Women Acquitting Themselves Well

My grandfather was one of the vice presidents of J.P. Morgan Bank in the mid-20th century.  He was V.P. in charge of the Department of Statistics, which was, apparently, the unit at the time that made the bank’s investment decisions.  He never saw himself as one of the bank’s great leaders; he talked of himself, while I was growing up, more as a functionary despite the fact that he sat on...

An ‘Expert’ Perspective on Brexit… Means Brexit

I have a confession to make: in the more than two years that we are now running this blog, Russell and I have actually never met in person! Russell has links with the Netherlands; and, even worse, I was in London twice during the last 5 months alone. But the closest that we came to meeting was during a recent episode of TRT World’s ‘Roundtable’ on Brexit, in which we both appeared – but...

Brexit Endgame: The 2019 UK Election

After nearly four years of wailing and gnashing of teeth, Britain has made up its mind. We’re leaving the EU. At 22.00 on Wednesday 12th December 2019, the BBC/Sky/ITV exit poll opened the final chapter in Britain’s Brexit saga. A crushing majority for Boris Johnson’s Conservative and Unionist Party has redrawn the political map. Constituencies which have been Labour for decades have...

A New Concept for Policy Studies in International Relations

We face a series of existential problems in 21st century international politics (environmental degradation, global migration, and the weaponization of nuclear material, to name just three), whose successful tackling demands radical imagination and suggests thinking beyond the box. Indeed, we are demanded to think beyond, and in radical alternatives to, those understandings of politics and policy...

Brexit Never Rains, But It Pours

Theresa May’s Brexit deal has been defeated in the House of Commons again. This time, by only 58 votes. Compared to the crushing defeats of 230 votes on January 15th, and 149 votes on March 12th, a mere 58 is not too bad. Perhaps even an improvement. But a defeat is a defeat, and defeats are even more devastating for a minority government which has repeatedly, and consistently, shown that it...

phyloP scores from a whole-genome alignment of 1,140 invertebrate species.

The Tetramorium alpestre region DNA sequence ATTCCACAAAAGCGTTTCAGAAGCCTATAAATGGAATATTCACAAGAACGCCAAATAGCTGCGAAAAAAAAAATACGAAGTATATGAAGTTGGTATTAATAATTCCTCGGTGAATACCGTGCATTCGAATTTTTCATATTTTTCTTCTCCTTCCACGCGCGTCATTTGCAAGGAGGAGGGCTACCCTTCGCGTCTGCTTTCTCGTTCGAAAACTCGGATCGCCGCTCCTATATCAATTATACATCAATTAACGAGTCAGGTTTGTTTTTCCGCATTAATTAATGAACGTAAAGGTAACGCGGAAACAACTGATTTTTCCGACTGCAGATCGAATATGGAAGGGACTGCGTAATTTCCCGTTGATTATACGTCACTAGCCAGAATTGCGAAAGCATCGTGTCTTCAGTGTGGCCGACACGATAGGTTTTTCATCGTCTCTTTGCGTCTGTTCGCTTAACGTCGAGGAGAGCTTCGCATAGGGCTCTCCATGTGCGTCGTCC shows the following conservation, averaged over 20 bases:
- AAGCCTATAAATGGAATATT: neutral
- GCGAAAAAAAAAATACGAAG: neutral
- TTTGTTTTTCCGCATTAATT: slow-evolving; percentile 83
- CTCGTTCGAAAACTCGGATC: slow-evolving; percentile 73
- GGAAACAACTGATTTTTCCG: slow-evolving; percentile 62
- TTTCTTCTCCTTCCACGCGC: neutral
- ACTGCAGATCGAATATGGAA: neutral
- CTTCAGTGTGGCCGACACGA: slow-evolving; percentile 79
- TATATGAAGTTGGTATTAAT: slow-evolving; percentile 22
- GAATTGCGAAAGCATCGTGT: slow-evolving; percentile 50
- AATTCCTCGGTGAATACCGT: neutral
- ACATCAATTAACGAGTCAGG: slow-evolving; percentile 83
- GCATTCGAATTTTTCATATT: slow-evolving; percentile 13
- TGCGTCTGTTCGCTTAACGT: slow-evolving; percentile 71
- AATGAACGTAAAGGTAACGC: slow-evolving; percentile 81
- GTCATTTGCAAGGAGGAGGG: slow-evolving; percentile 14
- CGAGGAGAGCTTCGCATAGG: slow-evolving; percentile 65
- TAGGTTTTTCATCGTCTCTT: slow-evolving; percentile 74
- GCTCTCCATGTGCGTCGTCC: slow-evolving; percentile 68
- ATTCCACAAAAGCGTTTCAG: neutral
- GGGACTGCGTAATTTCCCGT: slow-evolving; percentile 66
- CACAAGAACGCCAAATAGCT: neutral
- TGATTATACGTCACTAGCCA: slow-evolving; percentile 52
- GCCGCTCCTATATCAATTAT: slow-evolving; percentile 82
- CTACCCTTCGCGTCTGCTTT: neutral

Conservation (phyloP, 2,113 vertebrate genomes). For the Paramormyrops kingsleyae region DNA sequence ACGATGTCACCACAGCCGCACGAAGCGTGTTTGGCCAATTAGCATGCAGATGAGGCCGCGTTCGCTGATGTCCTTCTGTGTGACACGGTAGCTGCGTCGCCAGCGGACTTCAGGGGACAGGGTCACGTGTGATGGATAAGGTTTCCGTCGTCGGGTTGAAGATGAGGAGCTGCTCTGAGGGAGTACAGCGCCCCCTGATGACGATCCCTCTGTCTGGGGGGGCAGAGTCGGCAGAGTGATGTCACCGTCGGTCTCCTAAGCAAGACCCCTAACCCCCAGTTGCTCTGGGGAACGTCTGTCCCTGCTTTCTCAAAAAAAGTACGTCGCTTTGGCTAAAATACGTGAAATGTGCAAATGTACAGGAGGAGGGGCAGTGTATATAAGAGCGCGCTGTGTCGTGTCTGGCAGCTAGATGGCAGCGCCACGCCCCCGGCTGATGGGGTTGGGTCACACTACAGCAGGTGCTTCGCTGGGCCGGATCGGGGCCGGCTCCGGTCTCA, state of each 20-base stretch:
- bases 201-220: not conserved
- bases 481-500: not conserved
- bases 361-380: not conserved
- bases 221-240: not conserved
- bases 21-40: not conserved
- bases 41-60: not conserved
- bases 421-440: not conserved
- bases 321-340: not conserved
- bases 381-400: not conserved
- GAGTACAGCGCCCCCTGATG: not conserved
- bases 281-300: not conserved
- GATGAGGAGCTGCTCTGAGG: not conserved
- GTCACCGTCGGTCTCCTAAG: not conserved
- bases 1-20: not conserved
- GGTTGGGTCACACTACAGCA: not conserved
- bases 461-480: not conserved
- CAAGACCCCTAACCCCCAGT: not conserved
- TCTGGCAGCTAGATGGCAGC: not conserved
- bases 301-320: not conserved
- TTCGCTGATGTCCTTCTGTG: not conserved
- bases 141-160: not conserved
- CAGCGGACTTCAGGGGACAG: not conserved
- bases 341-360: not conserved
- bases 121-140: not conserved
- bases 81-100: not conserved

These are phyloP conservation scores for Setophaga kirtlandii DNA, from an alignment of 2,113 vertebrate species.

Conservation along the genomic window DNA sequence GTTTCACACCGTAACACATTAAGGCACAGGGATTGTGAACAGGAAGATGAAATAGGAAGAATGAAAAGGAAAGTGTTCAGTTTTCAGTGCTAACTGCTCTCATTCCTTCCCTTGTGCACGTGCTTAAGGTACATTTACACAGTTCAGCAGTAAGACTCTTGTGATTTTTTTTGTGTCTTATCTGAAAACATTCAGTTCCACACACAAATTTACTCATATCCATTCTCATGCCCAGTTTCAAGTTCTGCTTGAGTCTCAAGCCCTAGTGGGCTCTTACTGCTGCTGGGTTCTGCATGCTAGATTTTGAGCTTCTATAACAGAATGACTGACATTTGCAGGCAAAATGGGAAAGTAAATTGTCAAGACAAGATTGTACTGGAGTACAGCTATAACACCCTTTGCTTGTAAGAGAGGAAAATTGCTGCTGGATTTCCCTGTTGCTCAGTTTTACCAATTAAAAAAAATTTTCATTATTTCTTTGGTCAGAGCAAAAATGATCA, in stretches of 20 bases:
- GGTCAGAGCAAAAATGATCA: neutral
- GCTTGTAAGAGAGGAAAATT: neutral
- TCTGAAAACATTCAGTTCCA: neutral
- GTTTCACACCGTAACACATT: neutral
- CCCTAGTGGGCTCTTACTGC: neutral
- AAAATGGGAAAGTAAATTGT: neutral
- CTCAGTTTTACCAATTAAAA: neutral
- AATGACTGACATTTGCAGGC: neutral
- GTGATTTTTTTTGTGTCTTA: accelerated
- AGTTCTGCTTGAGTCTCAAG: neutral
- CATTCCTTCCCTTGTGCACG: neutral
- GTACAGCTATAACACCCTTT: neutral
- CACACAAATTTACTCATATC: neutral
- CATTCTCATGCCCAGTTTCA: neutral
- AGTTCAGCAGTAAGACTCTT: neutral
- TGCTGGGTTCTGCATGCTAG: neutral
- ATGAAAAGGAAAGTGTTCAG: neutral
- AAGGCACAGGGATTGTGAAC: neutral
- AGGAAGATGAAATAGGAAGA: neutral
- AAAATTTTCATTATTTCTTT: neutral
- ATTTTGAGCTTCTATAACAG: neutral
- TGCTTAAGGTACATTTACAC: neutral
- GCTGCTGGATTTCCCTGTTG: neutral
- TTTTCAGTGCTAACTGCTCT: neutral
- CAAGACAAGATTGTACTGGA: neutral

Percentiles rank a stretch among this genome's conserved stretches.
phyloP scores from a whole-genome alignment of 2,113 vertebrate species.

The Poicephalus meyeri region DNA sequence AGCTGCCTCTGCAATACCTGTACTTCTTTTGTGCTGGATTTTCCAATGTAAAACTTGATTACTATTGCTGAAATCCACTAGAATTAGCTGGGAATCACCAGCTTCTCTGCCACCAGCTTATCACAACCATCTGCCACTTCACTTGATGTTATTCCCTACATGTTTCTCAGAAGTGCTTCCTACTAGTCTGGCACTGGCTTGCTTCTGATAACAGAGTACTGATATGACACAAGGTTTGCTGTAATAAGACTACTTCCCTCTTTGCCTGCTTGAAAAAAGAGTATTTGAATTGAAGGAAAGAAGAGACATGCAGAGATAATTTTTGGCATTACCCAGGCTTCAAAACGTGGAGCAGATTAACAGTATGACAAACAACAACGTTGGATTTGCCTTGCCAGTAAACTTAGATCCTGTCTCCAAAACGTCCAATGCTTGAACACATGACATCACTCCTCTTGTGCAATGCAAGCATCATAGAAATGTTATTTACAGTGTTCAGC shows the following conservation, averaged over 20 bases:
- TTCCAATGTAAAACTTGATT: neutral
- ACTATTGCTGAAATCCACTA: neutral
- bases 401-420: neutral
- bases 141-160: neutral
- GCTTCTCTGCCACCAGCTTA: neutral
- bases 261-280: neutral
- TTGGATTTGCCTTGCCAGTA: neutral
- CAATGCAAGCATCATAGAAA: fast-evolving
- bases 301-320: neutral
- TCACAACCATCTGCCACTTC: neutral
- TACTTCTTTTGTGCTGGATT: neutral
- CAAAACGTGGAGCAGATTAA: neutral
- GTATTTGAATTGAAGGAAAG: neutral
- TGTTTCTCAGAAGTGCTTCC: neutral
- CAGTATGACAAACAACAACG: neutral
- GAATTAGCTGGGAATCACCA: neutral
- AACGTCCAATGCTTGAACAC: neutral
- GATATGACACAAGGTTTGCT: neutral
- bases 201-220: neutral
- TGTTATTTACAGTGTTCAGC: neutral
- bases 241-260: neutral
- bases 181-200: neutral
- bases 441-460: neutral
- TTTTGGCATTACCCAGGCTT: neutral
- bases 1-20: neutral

What Happens to Brexit Now?

In May 1832, a political and ideological struggle between Reformers and Reactionaries brought Britain the closest it has been to revolution. In the “Days of May” of 1832, Britain abandoned its stagnant, century-old politics that had barely changed since the Acts of Union in 1707, and entered a new phase in which politics became formalised. The old ways were gone, and a painful transition...

The Conservative Party Leadership Race

The 2018 dystopian videogame We Happy Few takes place in an alternate version of Britain in 1964. A sparsely-detailed plot suggests that twenty years after the Nazi conquest of Britain, the Soviet counter-conquest of Europe, and the collapse of the Empire, 1960s Britain has become a desolate, hopeless land. Consequently the game’s setting, the fictional island town of Wellington Wells, has...

To the Brink of Democracy and an Unholy Alliance with the US

With the installation of Boris Johnson as Prime Minister of the United Kingdom, the second of the (self-declared) oldest democracies of the world, has, alongside political developments in the United States, reached a tipping point. The political system(s), and most importantly the traditional principle of the division of powers, of both will have to demonstrate their resilience against...